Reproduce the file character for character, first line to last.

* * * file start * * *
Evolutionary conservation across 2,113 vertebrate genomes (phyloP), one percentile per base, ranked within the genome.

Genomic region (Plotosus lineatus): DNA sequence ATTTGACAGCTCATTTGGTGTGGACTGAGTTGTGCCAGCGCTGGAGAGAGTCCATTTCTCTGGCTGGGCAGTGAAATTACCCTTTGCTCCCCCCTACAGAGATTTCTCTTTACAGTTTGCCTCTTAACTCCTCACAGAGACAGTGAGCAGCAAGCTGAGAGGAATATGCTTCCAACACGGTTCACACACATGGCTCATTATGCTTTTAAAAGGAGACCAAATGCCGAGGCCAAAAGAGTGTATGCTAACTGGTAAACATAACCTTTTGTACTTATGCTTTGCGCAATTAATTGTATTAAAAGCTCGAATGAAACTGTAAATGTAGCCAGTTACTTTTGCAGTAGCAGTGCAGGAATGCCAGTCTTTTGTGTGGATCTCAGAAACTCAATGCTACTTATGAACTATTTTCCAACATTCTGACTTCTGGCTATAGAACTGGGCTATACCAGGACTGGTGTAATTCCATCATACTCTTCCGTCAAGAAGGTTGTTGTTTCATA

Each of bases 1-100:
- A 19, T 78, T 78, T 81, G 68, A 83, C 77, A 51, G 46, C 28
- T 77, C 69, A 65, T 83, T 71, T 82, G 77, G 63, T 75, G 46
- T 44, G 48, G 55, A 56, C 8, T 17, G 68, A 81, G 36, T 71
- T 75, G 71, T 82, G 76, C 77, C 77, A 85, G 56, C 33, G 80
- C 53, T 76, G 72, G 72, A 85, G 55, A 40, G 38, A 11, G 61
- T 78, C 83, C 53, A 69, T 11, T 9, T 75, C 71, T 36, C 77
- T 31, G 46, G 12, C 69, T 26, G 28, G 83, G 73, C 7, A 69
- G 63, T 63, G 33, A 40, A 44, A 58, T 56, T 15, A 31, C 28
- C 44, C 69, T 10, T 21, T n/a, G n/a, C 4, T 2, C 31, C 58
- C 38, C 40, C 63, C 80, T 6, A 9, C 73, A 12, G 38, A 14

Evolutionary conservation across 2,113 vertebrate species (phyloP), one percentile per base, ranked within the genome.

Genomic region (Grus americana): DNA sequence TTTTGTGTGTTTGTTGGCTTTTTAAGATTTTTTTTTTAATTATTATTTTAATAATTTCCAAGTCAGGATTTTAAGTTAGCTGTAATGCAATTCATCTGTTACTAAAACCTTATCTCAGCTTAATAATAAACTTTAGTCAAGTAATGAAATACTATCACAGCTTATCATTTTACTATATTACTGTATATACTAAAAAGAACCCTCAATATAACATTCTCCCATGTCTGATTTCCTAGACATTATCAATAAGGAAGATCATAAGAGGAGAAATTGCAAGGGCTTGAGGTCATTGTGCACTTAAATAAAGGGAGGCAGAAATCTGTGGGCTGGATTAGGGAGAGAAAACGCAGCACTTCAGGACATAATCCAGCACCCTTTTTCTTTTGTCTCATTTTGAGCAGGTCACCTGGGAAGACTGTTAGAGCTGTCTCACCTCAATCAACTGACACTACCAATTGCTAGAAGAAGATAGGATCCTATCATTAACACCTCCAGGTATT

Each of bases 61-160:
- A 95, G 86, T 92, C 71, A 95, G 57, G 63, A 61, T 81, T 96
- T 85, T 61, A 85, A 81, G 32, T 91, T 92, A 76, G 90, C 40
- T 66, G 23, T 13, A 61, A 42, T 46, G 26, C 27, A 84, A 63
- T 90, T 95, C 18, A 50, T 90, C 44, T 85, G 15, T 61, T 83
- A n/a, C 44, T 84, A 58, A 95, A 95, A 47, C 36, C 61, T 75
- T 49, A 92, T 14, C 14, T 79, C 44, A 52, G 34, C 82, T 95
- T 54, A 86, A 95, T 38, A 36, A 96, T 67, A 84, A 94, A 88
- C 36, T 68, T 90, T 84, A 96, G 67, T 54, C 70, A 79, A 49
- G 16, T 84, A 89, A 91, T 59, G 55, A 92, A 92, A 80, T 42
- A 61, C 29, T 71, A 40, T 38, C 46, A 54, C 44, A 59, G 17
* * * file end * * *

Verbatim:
Evolutionary conservation across 2,113 vertebrate genomes (phyloP), one percentile per base, ranked within the genome.

Genomic region (Plotosus lineatus): DNA sequence ATTTGACAGCTCATTTGGTGTGGACTGAGTTGTGCCAGCGCTGGAGAGAGTCCATTTCTCTGGCTGGGCAGTGAAATTACCCTTTGCTCCCCCCTACAGAGATTTCTCTTTACAGTTTGCCTCTTAACTCCTCACAGAGACAGTGAGCAGCAAGCTGAGAGGAATATGCTTCCAACACGGTTCACACACATGGCTCATTATGCTTTTAAAAGGAGACCAAATGCCGAGGCCAAAAGAGTGTATGCTAACTGGTAAACATAACCTTTTGTACTTATGCTTTGCGCAATTAATTGTATTAAAAGCTCGAATGAAACTGTAAATGTAGCCAGTTACTTTTGCAGTAGCAGTGCAGGAATGCCAGTCTTTTGTGTGGATCTCAGAAACTCAATGCTACTTATGAACTATTTTCCAACATTCTGACTTCTGGCTATAGAACTGGGCTATACCAGGACTGGTGTAATTCCATCATACTCTTCCGTCAAGAAGGTTGTTGTTTCATA

Each of bases 1-100:
- A 19, T 78, T 78, T 81, G 68, A 83, C 77, A 51, G 46, C 28
- T 77, C 69, A 65, T 83, T 71, T 82, G 77, G 63, T 75, G 46
- T 44, G 48, G 55, A 56, C 8, T 17, G 68, A 81, G 36, T 71
- T 75, G 71, T 82, G 76, C 77, C 77, A 85, G 56, C 33, G 80
- C 53, T 76, G 72, G 72, A 85, G 55, A 40, G 38, A 11, G 61
- T 78, C 83, C 53, A 69, T 11, T 9, T 75, C 71, T 36, C 77
- T 31, G 46, G 12, C 69, T 26, G 28, G 83, G 73, C 7, A 69
- G 63, T 63, G 33, A 40, A 44, A 58, T 56, T 15, A 31, C 28
- C 44, C 69, T 10, T 21, T n/a, G n/a, C 4, T 2, C 31, C 58
- C 38, C 40, C 63, C 80, T 6, A 9, C 73, A 12, G 38, A 14

Evolutionary conservation across 2,113 vertebrate species (phyloP), one percentile per base, ranked within the genome.

Genomic region (Grus americana): DNA sequence TTTTGTGTGTTTGTTGGCTTTTTAAGATTTTTTTTTTAATTATTATTTTAATAATTTCCAAGTCAGGATTTTAAGTTAGCTGTAATGCAATTCATCTGTTACTAAAACCTTATCTCAGCTTAATAATAAACTTTAGTCAAGTAATGAAATACTATCACAGCTTATCATTTTACTATATTACTGTATATACTAAAAAGAACCCTCAATATAACATTCTCCCATGTCTGATTTCCTAGACATTATCAATAAGGAAGATCATAAGAGGAGAAATTGCAAGGGCTTGAGGTCATTGTGCACTTAAATAAAGGGAGGCAGAAATCTGTGGGCTGGATTAGGGAGAGAAAACGCAGCACTTCAGGACATAATCCAGCACCCTTTTTCTTTTGTCTCATTTTGAGCAGGTCACCTGGGAAGACTGTTAGAGCTGTCTCACCTCAATCAACTGACACTACCAATTGCTAGAAGAAGATAGGATCCTATCATTAACACCTCCAGGTATT

Each of bases 61-160:
- A 95, G 86, T 92, C 71, A 95, G 57, G 63, A 61, T 81, T 96
- T 85, T 61, A 85, A 81, G 32, T 91, T 92, A 76, G 90, C 40
- T 66, G 23, T 13, A 61, A 42, T 46, G 26, C 27, A 84, A 63
- T 90, T 95, C 18, A 50, T 90, C 44, T 85, G 15, T 61, T 83
- A n/a, C 44, T 84, A 58, A 95, A 95, A 47, C 36, C 61, T 75
- T 49, A 92, T 14, C 14, T 79, C 44, A 52, G 34, C 82, T 95
- T 54, A 86, A 95, T 38, A 36, A 96, T 67, A 84, A 94, A 88
- C 36, T 68, T 90, T 84, A 96, G 67, T 54, C 70, A 79, A 49
- G 16, T 84, A 89, A 91, T 59, G 55, A 92, A 92, A 80, T 42
- A 61, C 29, T 71, A 40, T 38, C 46, A 54, C 44, A 59, G 17